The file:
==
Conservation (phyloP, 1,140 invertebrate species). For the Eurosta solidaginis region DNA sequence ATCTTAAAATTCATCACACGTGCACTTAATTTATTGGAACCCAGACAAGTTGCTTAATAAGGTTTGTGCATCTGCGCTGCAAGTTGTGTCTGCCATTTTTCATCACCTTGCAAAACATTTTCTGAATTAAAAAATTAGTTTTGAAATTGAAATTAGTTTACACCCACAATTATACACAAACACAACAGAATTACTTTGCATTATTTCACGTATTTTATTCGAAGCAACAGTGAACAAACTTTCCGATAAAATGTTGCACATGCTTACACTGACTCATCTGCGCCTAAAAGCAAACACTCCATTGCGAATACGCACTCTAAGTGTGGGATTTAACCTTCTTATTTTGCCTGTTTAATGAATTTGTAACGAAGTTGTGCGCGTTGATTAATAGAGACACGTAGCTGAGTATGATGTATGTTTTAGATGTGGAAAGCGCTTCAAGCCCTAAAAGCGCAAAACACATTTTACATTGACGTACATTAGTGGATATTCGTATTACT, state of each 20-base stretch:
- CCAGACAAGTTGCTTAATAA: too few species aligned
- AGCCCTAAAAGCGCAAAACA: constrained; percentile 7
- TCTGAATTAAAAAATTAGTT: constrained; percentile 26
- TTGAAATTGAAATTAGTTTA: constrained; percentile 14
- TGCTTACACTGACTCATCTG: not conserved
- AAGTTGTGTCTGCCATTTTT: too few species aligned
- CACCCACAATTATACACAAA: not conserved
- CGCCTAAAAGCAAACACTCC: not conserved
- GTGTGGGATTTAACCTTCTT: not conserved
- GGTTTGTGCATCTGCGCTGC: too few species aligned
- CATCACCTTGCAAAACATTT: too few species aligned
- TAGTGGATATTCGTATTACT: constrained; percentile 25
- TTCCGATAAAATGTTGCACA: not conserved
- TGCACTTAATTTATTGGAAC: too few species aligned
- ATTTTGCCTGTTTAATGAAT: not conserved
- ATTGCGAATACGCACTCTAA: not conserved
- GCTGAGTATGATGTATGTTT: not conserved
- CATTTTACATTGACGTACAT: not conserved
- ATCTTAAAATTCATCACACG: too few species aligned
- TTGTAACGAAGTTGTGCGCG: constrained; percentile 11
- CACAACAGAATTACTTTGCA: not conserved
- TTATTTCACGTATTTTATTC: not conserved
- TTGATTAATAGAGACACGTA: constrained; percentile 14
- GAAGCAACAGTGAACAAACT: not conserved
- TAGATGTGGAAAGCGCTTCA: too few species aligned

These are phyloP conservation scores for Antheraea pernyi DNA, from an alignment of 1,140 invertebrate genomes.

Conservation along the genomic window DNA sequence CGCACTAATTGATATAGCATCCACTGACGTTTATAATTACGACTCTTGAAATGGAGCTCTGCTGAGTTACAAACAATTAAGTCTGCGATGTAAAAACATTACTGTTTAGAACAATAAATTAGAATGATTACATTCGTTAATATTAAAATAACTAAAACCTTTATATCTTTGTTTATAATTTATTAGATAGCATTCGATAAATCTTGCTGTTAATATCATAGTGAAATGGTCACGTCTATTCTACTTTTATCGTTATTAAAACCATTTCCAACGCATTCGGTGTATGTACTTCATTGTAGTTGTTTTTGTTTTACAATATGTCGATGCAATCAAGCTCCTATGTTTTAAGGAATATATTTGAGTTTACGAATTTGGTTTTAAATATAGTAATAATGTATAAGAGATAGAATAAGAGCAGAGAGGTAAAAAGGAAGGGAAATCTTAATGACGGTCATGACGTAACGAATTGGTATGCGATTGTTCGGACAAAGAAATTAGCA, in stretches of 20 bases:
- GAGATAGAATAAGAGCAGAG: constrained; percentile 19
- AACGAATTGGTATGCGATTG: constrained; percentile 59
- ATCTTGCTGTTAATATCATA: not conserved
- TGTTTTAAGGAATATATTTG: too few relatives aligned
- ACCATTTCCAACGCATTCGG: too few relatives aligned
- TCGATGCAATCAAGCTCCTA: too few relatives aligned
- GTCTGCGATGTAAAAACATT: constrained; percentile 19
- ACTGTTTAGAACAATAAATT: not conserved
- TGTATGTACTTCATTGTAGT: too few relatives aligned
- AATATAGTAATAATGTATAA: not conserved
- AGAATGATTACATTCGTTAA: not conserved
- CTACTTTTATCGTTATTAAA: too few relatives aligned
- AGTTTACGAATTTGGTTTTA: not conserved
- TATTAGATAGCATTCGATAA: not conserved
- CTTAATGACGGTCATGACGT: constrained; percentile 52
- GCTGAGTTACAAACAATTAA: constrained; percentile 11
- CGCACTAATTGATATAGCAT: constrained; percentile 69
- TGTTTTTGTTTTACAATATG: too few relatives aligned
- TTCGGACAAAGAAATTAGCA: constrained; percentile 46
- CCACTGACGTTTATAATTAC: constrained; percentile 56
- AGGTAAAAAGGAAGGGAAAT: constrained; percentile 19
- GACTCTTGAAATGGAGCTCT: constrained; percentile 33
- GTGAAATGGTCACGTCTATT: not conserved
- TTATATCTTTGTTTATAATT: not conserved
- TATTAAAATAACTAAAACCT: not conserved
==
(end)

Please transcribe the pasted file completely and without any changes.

Conservation (phyloP, 1,140 invertebrate species). For the Eurosta solidaginis region DNA sequence ATCTTAAAATTCATCACACGTGCACTTAATTTATTGGAACCCAGACAAGTTGCTTAATAAGGTTTGTGCATCTGCGCTGCAAGTTGTGTCTGCCATTTTTCATCACCTTGCAAAACATTTTCTGAATTAAAAAATTAGTTTTGAAATTGAAATTAGTTTACACCCACAATTATACACAAACACAACAGAATTACTTTGCATTATTTCACGTATTTTATTCGAAGCAACAGTGAACAAACTTTCCGATAAAATGTTGCACATGCTTACACTGACTCATCTGCGCCTAAAAGCAAACACTCCATTGCGAATACGCACTCTAAGTGTGGGATTTAACCTTCTTATTTTGCCTGTTTAATGAATTTGTAACGAAGTTGTGCGCGTTGATTAATAGAGACACGTAGCTGAGTATGATGTATGTTTTAGATGTGGAAAGCGCTTCAAGCCCTAAAAGCGCAAAACACATTTTACATTGACGTACATTAGTGGATATTCGTATTACT, state of each 20-base stretch:
- CCAGACAAGTTGCTTAATAA: too few species aligned
- AGCCCTAAAAGCGCAAAACA: constrained; percentile 7
- TCTGAATTAAAAAATTAGTT: constrained; percentile 26
- TTGAAATTGAAATTAGTTTA: constrained; percentile 14
- TGCTTACACTGACTCATCTG: not conserved
- AAGTTGTGTCTGCCATTTTT: too few species aligned
- CACCCACAATTATACACAAA: not conserved
- CGCCTAAAAGCAAACACTCC: not conserved
- GTGTGGGATTTAACCTTCTT: not conserved
- GGTTTGTGCATCTGCGCTGC: too few species aligned
- CATCACCTTGCAAAACATTT: too few species aligned
- TAGTGGATATTCGTATTACT: constrained; percentile 25
- TTCCGATAAAATGTTGCACA: not conserved
- TGCACTTAATTTATTGGAAC: too few species aligned
- ATTTTGCCTGTTTAATGAAT: not conserved
- ATTGCGAATACGCACTCTAA: not conserved
- GCTGAGTATGATGTATGTTT: not conserved
- CATTTTACATTGACGTACAT: not conserved
- ATCTTAAAATTCATCACACG: too few species aligned
- TTGTAACGAAGTTGTGCGCG: constrained; percentile 11
- CACAACAGAATTACTTTGCA: not conserved
- TTATTTCACGTATTTTATTC: not conserved
- TTGATTAATAGAGACACGTA: constrained; percentile 14
- GAAGCAACAGTGAACAAACT: not conserved
- TAGATGTGGAAAGCGCTTCA: too few species aligned

These are phyloP conservation scores for Antheraea pernyi DNA, from an alignment of 1,140 invertebrate genomes.

Conservation along the genomic window DNA sequence CGCACTAATTGATATAGCATCCACTGACGTTTATAATTACGACTCTTGAAATGGAGCTCTGCTGAGTTACAAACAATTAAGTCTGCGATGTAAAAACATTACTGTTTAGAACAATAAATTAGAATGATTACATTCGTTAATATTAAAATAACTAAAACCTTTATATCTTTGTTTATAATTTATTAGATAGCATTCGATAAATCTTGCTGTTAATATCATAGTGAAATGGTCACGTCTATTCTACTTTTATCGTTATTAAAACCATTTCCAACGCATTCGGTGTATGTACTTCATTGTAGTTGTTTTTGTTTTACAATATGTCGATGCAATCAAGCTCCTATGTTTTAAGGAATATATTTGAGTTTACGAATTTGGTTTTAAATATAGTAATAATGTATAAGAGATAGAATAAGAGCAGAGAGGTAAAAAGGAAGGGAAATCTTAATGACGGTCATGACGTAACGAATTGGTATGCGATTGTTCGGACAAAGAAATTAGCA, in stretches of 20 bases:
- GAGATAGAATAAGAGCAGAG: constrained; percentile 19
- AACGAATTGGTATGCGATTG: constrained; percentile 59
- ATCTTGCTGTTAATATCATA: not conserved
- TGTTTTAAGGAATATATTTG: too few relatives aligned
- ACCATTTCCAACGCATTCGG: too few relatives aligned
- TCGATGCAATCAAGCTCCTA: too few relatives aligned
- GTCTGCGATGTAAAAACATT: constrained; percentile 19
- ACTGTTTAGAACAATAAATT: not conserved
- TGTATGTACTTCATTGTAGT: too few relatives aligned
- AATATAGTAATAATGTATAA: not conserved
- AGAATGATTACATTCGTTAA: not conserved
- CTACTTTTATCGTTATTAAA: too few relatives aligned
- AGTTTACGAATTTGGTTTTA: not conserved
- TATTAGATAGCATTCGATAA: not conserved
- CTTAATGACGGTCATGACGT: constrained; percentile 52
- GCTGAGTTACAAACAATTAA: constrained; percentile 11
- CGCACTAATTGATATAGCAT: constrained; percentile 69
- TGTTTTTGTTTTACAATATG: too few relatives aligned
- TTCGGACAAAGAAATTAGCA: constrained; percentile 46
- CCACTGACGTTTATAATTAC: constrained; percentile 56
- AGGTAAAAAGGAAGGGAAAT: constrained; percentile 19
- GACTCTTGAAATGGAGCTCT: constrained; percentile 33
- GTGAAATGGTCACGTCTATT: not conserved
- TTATATCTTTGTTTATAATT: not conserved
- TATTAAAATAACTAAAACCT: not conserved